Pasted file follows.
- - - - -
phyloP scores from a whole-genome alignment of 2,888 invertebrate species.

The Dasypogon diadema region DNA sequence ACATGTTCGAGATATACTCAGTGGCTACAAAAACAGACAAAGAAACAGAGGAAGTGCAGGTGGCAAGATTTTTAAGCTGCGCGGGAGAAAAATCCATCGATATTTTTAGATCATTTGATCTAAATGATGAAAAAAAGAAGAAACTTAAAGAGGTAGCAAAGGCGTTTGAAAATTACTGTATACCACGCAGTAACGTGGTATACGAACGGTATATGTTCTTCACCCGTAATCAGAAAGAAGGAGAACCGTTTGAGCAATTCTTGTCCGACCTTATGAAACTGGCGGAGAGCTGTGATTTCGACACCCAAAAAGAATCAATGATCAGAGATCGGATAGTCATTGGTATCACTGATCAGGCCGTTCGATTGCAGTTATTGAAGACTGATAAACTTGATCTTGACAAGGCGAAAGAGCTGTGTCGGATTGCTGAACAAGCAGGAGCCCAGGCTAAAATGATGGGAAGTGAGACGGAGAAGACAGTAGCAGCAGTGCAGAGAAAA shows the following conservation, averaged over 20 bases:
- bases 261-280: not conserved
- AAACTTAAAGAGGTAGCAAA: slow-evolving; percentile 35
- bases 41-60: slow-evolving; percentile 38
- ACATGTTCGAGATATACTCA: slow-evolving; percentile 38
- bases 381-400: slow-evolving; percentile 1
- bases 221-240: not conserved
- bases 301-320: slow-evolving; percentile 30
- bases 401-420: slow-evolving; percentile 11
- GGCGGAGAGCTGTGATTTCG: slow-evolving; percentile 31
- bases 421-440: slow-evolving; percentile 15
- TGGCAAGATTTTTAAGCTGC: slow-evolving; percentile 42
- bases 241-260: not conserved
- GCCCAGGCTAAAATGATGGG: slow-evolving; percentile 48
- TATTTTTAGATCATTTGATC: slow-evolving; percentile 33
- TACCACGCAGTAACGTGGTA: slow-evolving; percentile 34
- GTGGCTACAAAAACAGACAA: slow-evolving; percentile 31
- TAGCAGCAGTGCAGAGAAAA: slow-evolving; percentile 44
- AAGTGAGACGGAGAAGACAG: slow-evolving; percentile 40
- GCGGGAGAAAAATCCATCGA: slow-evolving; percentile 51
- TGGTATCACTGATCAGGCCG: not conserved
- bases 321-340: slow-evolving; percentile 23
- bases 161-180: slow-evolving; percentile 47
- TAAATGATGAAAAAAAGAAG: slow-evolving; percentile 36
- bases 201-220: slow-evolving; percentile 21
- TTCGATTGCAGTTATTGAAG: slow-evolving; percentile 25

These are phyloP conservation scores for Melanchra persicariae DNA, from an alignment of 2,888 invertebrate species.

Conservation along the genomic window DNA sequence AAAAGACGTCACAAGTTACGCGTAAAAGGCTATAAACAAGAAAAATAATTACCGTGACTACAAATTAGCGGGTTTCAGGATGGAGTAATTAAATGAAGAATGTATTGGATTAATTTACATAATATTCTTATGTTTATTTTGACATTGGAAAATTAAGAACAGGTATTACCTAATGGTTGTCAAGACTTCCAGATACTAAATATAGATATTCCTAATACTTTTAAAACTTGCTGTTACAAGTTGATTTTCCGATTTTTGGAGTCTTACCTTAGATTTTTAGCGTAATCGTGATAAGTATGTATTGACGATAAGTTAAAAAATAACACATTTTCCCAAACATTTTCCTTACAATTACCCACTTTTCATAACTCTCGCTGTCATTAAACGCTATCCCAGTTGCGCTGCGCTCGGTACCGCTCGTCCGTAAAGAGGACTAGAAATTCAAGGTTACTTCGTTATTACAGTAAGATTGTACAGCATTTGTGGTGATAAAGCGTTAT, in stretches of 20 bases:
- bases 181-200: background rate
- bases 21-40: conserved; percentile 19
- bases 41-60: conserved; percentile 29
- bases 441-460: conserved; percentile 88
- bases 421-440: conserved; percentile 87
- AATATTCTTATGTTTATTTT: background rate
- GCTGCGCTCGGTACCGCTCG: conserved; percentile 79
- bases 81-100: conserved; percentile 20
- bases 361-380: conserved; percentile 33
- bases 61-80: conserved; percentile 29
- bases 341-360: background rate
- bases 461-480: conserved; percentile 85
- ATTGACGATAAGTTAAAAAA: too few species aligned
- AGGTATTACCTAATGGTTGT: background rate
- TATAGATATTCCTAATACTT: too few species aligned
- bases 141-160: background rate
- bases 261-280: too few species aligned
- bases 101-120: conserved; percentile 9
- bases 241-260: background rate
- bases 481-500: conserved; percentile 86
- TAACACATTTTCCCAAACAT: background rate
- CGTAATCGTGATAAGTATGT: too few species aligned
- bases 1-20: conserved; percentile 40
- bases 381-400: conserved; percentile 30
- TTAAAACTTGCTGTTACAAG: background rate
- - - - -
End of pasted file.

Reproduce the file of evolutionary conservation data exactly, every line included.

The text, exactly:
phyloP scores from a whole-genome alignment of 2,888 invertebrate species.

The Dasypogon diadema region DNA sequence ACATGTTCGAGATATACTCAGTGGCTACAAAAACAGACAAAGAAACAGAGGAAGTGCAGGTGGCAAGATTTTTAAGCTGCGCGGGAGAAAAATCCATCGATATTTTTAGATCATTTGATCTAAATGATGAAAAAAAGAAGAAACTTAAAGAGGTAGCAAAGGCGTTTGAAAATTACTGTATACCACGCAGTAACGTGGTATACGAACGGTATATGTTCTTCACCCGTAATCAGAAAGAAGGAGAACCGTTTGAGCAATTCTTGTCCGACCTTATGAAACTGGCGGAGAGCTGTGATTTCGACACCCAAAAAGAATCAATGATCAGAGATCGGATAGTCATTGGTATCACTGATCAGGCCGTTCGATTGCAGTTATTGAAGACTGATAAACTTGATCTTGACAAGGCGAAAGAGCTGTGTCGGATTGCTGAACAAGCAGGAGCCCAGGCTAAAATGATGGGAAGTGAGACGGAGAAGACAGTAGCAGCAGTGCAGAGAAAA shows the following conservation, averaged over 20 bases:
- bases 261-280: not conserved
- AAACTTAAAGAGGTAGCAAA: slow-evolving; percentile 35
- bases 41-60: slow-evolving; percentile 38
- ACATGTTCGAGATATACTCA: slow-evolving; percentile 38
- bases 381-400: slow-evolving; percentile 1
- bases 221-240: not conserved
- bases 301-320: slow-evolving; percentile 30
- bases 401-420: slow-evolving; percentile 11
- GGCGGAGAGCTGTGATTTCG: slow-evolving; percentile 31
- bases 421-440: slow-evolving; percentile 15
- TGGCAAGATTTTTAAGCTGC: slow-evolving; percentile 42
- bases 241-260: not conserved
- GCCCAGGCTAAAATGATGGG: slow-evolving; percentile 48
- TATTTTTAGATCATTTGATC: slow-evolving; percentile 33
- TACCACGCAGTAACGTGGTA: slow-evolving; percentile 34
- GTGGCTACAAAAACAGACAA: slow-evolving; percentile 31
- TAGCAGCAGTGCAGAGAAAA: slow-evolving; percentile 44
- AAGTGAGACGGAGAAGACAG: slow-evolving; percentile 40
- GCGGGAGAAAAATCCATCGA: slow-evolving; percentile 51
- TGGTATCACTGATCAGGCCG: not conserved
- bases 321-340: slow-evolving; percentile 23
- bases 161-180: slow-evolving; percentile 47
- TAAATGATGAAAAAAAGAAG: slow-evolving; percentile 36
- bases 201-220: slow-evolving; percentile 21
- TTCGATTGCAGTTATTGAAG: slow-evolving; percentile 25

These are phyloP conservation scores for Melanchra persicariae DNA, from an alignment of 2,888 invertebrate species.

Conservation along the genomic window DNA sequence AAAAGACGTCACAAGTTACGCGTAAAAGGCTATAAACAAGAAAAATAATTACCGTGACTACAAATTAGCGGGTTTCAGGATGGAGTAATTAAATGAAGAATGTATTGGATTAATTTACATAATATTCTTATGTTTATTTTGACATTGGAAAATTAAGAACAGGTATTACCTAATGGTTGTCAAGACTTCCAGATACTAAATATAGATATTCCTAATACTTTTAAAACTTGCTGTTACAAGTTGATTTTCCGATTTTTGGAGTCTTACCTTAGATTTTTAGCGTAATCGTGATAAGTATGTATTGACGATAAGTTAAAAAATAACACATTTTCCCAAACATTTTCCTTACAATTACCCACTTTTCATAACTCTCGCTGTCATTAAACGCTATCCCAGTTGCGCTGCGCTCGGTACCGCTCGTCCGTAAAGAGGACTAGAAATTCAAGGTTACTTCGTTATTACAGTAAGATTGTACAGCATTTGTGGTGATAAAGCGTTAT, in stretches of 20 bases:
- bases 181-200: background rate
- bases 21-40: conserved; percentile 19
- bases 41-60: conserved; percentile 29
- bases 441-460: conserved; percentile 88
- bases 421-440: conserved; percentile 87
- AATATTCTTATGTTTATTTT: background rate
- GCTGCGCTCGGTACCGCTCG: conserved; percentile 79
- bases 81-100: conserved; percentile 20
- bases 361-380: conserved; percentile 33
- bases 61-80: conserved; percentile 29
- bases 341-360: background rate
- bases 461-480: conserved; percentile 85
- ATTGACGATAAGTTAAAAAA: too few species aligned
- AGGTATTACCTAATGGTTGT: background rate
- TATAGATATTCCTAATACTT: too few species aligned
- bases 141-160: background rate
- bases 261-280: too few species aligned
- bases 101-120: conserved; percentile 9
- bases 241-260: background rate
- bases 481-500: conserved; percentile 86
- TAACACATTTTCCCAAACAT: background rate
- CGTAATCGTGATAAGTATGT: too few species aligned
- bases 1-20: conserved; percentile 40
- bases 381-400: conserved; percentile 30
- TTAAAACTTGCTGTTACAAG: background rate